Chapter 21. Increasing Tip Rotation
Indications: Patients in whom there is little or no nostril show likely have excessive downward rotation of either the nose itself or the nasal tip (Figure 21-1). The amount of rotation is best described by the angle between the nose and upper lip. The normal value for the nasolabial angle in females is approximately 100 degrees to 105 degrees and in males it is approximately 95 degrees to 100 degrees. Patients in whom this angle is too acute may be candidates for techniques that rotate the tip upwards. The position of the nose is determined by the elements that stabilize the nasal tip. These include the skin over the lower lateral cartilages, the position of the lower lateral cartilages themselves, the fibrous attachments between the lower and upper lateral cartilages, and those between the lower lateral cartilages and the caudal septum. Lateral crura that are positioned more obliquely within the nasal tip and alar margin contribute to decreased tip rotation. Hyperactivity of the depressor septi nasi muscle can also be an important factor contributing to decreased rotation of the nasal tip, especially during smiling. An “overactive” depressor septi muscle that contributes to drooping of the nasal tip is diagnosed by the “smile test” (ie, the nasal tip drops slightly when the patient smiles). Division of this muscle has been described as a treatment for the patient with a positive smile test.1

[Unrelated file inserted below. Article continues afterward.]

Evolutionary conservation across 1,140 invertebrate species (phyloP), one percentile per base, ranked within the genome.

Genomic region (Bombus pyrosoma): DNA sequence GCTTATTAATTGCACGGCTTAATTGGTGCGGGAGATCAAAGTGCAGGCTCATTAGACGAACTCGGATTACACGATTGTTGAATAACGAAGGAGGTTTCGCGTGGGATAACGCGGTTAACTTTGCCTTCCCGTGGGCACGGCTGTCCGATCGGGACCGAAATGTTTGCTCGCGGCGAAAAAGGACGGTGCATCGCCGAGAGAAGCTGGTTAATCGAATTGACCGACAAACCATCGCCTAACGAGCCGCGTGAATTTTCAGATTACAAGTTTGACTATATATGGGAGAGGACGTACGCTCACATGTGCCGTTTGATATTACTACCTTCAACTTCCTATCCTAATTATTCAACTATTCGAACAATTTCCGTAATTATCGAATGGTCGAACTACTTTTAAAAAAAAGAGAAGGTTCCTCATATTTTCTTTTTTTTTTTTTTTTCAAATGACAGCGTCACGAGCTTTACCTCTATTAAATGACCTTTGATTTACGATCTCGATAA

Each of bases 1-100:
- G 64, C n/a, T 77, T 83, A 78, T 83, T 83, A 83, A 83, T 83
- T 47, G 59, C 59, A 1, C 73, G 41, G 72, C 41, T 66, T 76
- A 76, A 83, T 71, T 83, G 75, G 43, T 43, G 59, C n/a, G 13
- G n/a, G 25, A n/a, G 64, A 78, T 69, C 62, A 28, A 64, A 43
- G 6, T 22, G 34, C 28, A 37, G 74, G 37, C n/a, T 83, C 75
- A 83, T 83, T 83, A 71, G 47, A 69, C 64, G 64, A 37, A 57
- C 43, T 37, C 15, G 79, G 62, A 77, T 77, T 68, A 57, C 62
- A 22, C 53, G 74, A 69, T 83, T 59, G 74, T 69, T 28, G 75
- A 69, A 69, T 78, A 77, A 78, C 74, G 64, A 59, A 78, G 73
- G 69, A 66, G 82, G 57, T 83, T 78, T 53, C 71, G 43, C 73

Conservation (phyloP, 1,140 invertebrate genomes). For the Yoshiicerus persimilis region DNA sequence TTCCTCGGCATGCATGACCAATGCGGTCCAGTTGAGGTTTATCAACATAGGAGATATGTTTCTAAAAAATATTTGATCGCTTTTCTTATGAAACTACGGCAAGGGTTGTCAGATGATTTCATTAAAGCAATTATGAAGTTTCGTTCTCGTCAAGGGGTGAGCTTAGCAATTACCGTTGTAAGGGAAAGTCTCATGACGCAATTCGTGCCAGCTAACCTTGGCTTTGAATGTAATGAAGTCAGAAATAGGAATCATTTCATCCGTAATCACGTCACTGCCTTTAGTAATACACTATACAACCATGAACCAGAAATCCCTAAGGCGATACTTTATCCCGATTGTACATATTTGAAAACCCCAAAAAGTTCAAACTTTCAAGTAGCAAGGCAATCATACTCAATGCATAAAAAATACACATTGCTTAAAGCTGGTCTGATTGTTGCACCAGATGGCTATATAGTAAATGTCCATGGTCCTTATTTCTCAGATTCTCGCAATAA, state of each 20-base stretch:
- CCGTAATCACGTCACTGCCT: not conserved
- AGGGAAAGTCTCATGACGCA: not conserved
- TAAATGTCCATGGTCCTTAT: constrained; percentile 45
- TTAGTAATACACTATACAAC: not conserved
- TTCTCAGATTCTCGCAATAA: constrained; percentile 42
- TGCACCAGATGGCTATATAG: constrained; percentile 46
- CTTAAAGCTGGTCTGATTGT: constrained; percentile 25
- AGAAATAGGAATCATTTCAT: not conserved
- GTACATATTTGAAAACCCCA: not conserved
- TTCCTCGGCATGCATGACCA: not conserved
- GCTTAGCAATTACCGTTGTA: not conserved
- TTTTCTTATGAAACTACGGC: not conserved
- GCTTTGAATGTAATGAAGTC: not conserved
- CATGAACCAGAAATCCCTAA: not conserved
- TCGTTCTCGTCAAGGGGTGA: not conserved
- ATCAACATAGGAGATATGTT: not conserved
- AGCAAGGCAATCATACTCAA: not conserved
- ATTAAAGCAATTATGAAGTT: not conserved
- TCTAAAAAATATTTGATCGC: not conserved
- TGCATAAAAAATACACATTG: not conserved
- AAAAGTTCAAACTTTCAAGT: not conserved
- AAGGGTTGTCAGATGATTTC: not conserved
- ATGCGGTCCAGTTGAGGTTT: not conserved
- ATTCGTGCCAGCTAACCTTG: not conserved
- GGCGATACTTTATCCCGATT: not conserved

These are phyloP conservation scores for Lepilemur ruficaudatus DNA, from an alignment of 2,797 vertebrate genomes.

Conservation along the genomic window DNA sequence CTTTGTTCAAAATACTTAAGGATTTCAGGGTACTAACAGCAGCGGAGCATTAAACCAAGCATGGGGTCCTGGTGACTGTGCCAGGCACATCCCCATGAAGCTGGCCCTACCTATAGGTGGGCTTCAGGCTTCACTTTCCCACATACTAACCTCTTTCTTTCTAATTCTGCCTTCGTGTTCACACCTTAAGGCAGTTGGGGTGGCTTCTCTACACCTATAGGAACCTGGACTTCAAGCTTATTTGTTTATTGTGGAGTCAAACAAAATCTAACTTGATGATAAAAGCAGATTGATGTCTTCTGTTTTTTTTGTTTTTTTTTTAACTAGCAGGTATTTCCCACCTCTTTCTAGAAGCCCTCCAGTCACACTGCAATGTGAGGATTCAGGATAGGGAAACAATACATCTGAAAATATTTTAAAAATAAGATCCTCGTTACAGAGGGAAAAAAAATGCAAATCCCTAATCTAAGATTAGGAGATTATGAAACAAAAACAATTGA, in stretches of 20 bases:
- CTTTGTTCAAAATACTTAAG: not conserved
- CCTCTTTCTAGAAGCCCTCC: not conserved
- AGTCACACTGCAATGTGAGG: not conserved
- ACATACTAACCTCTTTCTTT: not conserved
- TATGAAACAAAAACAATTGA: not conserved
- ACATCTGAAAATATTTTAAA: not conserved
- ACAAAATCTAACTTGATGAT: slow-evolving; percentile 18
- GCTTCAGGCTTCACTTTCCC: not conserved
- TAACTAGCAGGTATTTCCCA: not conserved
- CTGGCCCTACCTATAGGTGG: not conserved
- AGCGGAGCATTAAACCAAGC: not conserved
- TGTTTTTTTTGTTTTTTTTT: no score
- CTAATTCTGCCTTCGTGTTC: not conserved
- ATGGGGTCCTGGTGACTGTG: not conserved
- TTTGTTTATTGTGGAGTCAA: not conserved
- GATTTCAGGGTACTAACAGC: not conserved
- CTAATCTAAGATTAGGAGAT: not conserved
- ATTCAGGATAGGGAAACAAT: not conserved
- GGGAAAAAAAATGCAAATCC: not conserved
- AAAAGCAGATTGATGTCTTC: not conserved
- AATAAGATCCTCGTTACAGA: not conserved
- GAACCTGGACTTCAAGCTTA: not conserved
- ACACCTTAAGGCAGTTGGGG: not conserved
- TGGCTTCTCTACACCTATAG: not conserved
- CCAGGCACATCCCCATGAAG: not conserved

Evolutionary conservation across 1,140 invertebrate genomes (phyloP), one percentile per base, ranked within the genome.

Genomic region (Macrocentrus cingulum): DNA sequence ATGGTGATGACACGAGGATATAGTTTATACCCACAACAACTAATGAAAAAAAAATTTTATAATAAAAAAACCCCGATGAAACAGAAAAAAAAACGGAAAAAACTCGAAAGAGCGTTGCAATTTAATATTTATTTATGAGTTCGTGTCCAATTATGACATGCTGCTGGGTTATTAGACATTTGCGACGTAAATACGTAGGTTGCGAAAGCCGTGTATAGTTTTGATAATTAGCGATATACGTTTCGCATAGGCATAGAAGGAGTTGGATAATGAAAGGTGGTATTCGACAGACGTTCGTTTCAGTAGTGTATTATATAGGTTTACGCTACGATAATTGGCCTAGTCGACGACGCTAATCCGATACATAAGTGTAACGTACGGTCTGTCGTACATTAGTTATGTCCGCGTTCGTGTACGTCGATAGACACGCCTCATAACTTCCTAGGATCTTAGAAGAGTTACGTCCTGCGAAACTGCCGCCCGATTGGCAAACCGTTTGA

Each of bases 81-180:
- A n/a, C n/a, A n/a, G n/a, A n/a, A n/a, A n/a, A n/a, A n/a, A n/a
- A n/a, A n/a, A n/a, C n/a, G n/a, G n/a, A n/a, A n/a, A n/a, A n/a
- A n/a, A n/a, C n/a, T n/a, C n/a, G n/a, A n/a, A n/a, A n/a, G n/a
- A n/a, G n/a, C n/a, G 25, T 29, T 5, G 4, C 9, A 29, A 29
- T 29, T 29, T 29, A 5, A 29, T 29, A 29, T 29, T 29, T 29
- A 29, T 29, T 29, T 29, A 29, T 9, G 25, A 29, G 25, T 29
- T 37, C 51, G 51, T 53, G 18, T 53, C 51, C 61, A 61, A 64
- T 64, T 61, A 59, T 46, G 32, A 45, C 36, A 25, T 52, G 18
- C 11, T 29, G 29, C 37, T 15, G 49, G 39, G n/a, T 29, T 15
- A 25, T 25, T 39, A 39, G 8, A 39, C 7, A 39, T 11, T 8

Figure 21-1. Under-rotated nasal tip and its correction.
Markings: No specific markings need to be made pre-operatively. A well-thought-out plan for surgery should be created. The estimated degree of change in the nasolabial angle is helpful in predicting the maneuvers that will be required to effect this change.
Approach: The major contributors to the nasocolumellar angle are the caudal end of the septum and the anterior nasal spine of the maxilla. Rarely are the middle crura of the lower lateral cartilage a significant factor. Both of these structures can be approached through either a closed or an open approach. With an open approach, the skin is undermined to free the lower lateral cartilages of restrictive forces. The individual lower lateral cartilage complexes can be separated by dissecting through the loose soft tissue between them to allow visualization of the caudal septum. The anterior spine is found by dissecting inferiorly to the maxillary bone. With a closed approach, a hemi- or complete transection incision allows similar exposure of these structures.